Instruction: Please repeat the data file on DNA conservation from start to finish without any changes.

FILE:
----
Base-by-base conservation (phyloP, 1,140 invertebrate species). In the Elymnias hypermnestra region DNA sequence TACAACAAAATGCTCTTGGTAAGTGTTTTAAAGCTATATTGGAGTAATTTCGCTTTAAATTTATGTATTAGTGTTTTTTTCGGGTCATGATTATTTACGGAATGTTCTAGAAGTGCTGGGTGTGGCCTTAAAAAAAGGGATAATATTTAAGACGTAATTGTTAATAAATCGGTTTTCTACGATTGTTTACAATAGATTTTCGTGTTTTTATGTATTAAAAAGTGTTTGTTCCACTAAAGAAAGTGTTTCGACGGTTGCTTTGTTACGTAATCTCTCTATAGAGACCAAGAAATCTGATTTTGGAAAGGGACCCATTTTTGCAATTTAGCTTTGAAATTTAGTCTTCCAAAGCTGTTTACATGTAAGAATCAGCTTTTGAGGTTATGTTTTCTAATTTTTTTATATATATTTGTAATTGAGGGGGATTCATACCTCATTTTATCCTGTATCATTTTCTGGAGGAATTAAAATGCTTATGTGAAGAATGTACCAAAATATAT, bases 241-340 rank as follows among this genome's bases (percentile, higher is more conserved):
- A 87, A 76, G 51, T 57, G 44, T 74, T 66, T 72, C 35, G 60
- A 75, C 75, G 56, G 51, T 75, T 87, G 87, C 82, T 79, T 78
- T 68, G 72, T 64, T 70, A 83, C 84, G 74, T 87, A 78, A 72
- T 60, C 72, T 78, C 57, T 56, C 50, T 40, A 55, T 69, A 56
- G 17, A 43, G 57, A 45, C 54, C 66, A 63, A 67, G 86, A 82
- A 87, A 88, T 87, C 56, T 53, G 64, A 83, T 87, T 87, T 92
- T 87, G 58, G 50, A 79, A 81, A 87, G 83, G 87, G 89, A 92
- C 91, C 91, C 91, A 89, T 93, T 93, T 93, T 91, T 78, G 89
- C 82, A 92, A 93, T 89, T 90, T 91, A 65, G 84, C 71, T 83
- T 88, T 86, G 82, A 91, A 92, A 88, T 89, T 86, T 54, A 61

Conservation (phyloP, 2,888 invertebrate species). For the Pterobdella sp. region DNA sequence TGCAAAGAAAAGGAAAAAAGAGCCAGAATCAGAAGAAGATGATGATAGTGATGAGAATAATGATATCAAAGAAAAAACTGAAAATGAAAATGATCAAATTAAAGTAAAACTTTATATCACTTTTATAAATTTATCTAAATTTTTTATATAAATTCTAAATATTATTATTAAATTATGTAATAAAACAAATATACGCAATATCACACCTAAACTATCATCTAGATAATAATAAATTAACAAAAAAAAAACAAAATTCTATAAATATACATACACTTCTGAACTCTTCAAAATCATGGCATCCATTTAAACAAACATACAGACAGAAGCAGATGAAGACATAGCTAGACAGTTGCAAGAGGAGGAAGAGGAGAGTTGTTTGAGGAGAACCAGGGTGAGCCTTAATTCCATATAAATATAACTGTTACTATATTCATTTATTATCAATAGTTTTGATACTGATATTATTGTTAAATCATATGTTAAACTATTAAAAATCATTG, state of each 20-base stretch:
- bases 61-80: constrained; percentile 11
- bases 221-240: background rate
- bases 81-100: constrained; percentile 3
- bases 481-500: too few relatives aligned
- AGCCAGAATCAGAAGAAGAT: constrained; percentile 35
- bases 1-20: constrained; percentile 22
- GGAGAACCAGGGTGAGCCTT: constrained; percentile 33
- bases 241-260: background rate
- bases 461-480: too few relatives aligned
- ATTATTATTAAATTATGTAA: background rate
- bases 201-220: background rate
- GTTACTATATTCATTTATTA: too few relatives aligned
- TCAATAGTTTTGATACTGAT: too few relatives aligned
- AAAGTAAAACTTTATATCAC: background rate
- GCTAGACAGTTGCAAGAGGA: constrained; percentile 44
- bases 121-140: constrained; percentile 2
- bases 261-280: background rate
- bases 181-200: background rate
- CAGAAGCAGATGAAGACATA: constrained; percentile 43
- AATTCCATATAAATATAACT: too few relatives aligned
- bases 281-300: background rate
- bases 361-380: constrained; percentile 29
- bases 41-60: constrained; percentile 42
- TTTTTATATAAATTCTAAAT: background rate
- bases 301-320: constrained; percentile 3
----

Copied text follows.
Base-by-base conservation (phyloP, 1,140 invertebrate species). In the Elymnias hypermnestra region DNA sequence TACAACAAAATGCTCTTGGTAAGTGTTTTAAAGCTATATTGGAGTAATTTCGCTTTAAATTTATGTATTAGTGTTTTTTTCGGGTCATGATTATTTACGGAATGTTCTAGAAGTGCTGGGTGTGGCCTTAAAAAAAGGGATAATATTTAAGACGTAATTGTTAATAAATCGGTTTTCTACGATTGTTTACAATAGATTTTCGTGTTTTTATGTATTAAAAAGTGTTTGTTCCACTAAAGAAAGTGTTTCGACGGTTGCTTTGTTACGTAATCTCTCTATAGAGACCAAGAAATCTGATTTTGGAAAGGGACCCATTTTTGCAATTTAGCTTTGAAATTTAGTCTTCCAAAGCTGTTTACATGTAAGAATCAGCTTTTGAGGTTATGTTTTCTAATTTTTTTATATATATTTGTAATTGAGGGGGATTCATACCTCATTTTATCCTGTATCATTTTCTGGAGGAATTAAAATGCTTATGTGAAGAATGTACCAAAATATAT, bases 241-340 rank as follows among this genome's bases (percentile, higher is more conserved):
- A 87, A 76, G 51, T 57, G 44, T 74, T 66, T 72, C 35, G 60
- A 75, C 75, G 56, G 51, T 75, T 87, G 87, C 82, T 79, T 78
- T 68, G 72, T 64, T 70, A 83, C 84, G 74, T 87, A 78, A 72
- T 60, C 72, T 78, C 57, T 56, C 50, T 40, A 55, T 69, A 56
- G 17, A 43, G 57, A 45, C 54, C 66, A 63, A 67, G 86, A 82
- A 87, A 88, T 87, C 56, T 53, G 64, A 83, T 87, T 87, T 92
- T 87, G 58, G 50, A 79, A 81, A 87, G 83, G 87, G 89, A 92
- C 91, C 91, C 91, A 89, T 93, T 93, T 93, T 91, T 78, G 89
- C 82, A 92, A 93, T 89, T 90, T 91, A 65, G 84, C 71, T 83
- T 88, T 86, G 82, A 91, A 92, A 88, T 89, T 86, T 54, A 61

Conservation (phyloP, 2,888 invertebrate species). For the Pterobdella sp. region DNA sequence TGCAAAGAAAAGGAAAAAAGAGCCAGAATCAGAAGAAGATGATGATAGTGATGAGAATAATGATATCAAAGAAAAAACTGAAAATGAAAATGATCAAATTAAAGTAAAACTTTATATCACTTTTATAAATTTATCTAAATTTTTTATATAAATTCTAAATATTATTATTAAATTATGTAATAAAACAAATATACGCAATATCACACCTAAACTATCATCTAGATAATAATAAATTAACAAAAAAAAAACAAAATTCTATAAATATACATACACTTCTGAACTCTTCAAAATCATGGCATCCATTTAAACAAACATACAGACAGAAGCAGATGAAGACATAGCTAGACAGTTGCAAGAGGAGGAAGAGGAGAGTTGTTTGAGGAGAACCAGGGTGAGCCTTAATTCCATATAAATATAACTGTTACTATATTCATTTATTATCAATAGTTTTGATACTGATATTATTGTTAAATCATATGTTAAACTATTAAAAATCATTG, state of each 20-base stretch:
- bases 61-80: constrained; percentile 11
- bases 221-240: background rate
- bases 81-100: constrained; percentile 3
- bases 481-500: too few relatives aligned
- AGCCAGAATCAGAAGAAGAT: constrained; percentile 35
- bases 1-20: constrained; percentile 22
- GGAGAACCAGGGTGAGCCTT: constrained; percentile 33
- bases 241-260: background rate
- bases 461-480: too few relatives aligned
- ATTATTATTAAATTATGTAA: background rate
- bases 201-220: background rate
- GTTACTATATTCATTTATTA: too few relatives aligned
- TCAATAGTTTTGATACTGAT: too few relatives aligned
- AAAGTAAAACTTTATATCAC: background rate
- GCTAGACAGTTGCAAGAGGA: constrained; percentile 44
- bases 121-140: constrained; percentile 2
- bases 261-280: background rate
- bases 181-200: background rate
- CAGAAGCAGATGAAGACATA: constrained; percentile 43
- AATTCCATATAAATATAACT: too few relatives aligned
- bases 281-300: background rate
- bases 361-380: constrained; percentile 29
- bases 41-60: constrained; percentile 42
- TTTTTATATAAATTCTAAAT: background rate
- bases 301-320: constrained; percentile 3